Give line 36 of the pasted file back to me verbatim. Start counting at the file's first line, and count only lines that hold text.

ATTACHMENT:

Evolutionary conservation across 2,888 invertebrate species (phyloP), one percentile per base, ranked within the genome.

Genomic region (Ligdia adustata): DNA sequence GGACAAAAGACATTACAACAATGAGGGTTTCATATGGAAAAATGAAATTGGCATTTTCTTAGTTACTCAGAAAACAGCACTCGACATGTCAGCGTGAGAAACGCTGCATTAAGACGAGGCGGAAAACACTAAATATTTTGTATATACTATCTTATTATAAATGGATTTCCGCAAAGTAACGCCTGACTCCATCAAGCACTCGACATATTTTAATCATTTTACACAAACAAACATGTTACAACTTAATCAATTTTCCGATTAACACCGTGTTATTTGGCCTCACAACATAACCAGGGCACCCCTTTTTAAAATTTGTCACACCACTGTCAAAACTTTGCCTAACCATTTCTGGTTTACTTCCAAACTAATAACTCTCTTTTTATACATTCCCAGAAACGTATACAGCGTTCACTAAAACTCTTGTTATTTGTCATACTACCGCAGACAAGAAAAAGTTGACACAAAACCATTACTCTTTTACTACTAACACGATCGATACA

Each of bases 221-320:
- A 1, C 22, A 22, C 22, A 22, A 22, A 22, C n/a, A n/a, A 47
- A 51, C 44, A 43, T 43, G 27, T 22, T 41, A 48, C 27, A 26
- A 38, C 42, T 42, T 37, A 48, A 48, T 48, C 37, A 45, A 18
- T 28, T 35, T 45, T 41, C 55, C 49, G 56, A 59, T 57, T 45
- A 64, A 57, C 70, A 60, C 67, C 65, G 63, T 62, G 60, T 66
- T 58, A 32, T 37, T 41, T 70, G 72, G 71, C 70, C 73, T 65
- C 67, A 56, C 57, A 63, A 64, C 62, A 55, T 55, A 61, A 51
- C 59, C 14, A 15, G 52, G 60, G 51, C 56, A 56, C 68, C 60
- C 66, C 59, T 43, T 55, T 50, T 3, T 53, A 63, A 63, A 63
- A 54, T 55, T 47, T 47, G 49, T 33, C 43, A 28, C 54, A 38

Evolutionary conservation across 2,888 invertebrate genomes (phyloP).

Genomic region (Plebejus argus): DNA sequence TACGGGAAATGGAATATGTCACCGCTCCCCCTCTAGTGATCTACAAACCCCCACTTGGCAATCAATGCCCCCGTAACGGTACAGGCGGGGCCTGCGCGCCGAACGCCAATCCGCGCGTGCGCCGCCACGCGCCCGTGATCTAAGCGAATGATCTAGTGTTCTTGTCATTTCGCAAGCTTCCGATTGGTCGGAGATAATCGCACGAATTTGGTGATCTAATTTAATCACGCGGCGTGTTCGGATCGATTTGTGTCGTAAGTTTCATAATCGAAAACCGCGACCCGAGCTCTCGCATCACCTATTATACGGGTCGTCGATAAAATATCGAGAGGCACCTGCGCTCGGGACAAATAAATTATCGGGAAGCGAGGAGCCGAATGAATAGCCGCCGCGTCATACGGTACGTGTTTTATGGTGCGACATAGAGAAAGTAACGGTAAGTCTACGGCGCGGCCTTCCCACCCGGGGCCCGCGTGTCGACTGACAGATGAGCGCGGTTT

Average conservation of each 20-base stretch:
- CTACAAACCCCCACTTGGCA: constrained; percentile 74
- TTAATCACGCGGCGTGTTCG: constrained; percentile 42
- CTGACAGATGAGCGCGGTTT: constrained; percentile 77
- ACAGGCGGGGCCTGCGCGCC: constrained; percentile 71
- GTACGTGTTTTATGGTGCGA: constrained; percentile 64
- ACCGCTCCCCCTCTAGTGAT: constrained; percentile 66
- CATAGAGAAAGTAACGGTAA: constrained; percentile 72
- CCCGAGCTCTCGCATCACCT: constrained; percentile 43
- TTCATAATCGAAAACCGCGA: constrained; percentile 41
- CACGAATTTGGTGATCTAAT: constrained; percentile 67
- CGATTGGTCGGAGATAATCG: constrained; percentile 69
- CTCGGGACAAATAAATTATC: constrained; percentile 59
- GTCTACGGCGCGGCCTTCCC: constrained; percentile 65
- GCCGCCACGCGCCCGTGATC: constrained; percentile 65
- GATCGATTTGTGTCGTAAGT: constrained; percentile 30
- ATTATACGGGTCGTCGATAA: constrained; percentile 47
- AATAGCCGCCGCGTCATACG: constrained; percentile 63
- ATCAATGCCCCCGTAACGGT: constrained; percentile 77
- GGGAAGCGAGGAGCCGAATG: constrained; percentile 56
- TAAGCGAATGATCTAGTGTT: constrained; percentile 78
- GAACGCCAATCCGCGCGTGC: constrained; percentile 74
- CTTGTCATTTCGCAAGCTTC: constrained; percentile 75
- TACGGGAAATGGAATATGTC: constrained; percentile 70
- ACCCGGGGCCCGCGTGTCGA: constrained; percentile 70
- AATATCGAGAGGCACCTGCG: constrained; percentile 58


- TAAGCGAATGATCTAGTGTT: constrained; percentile 78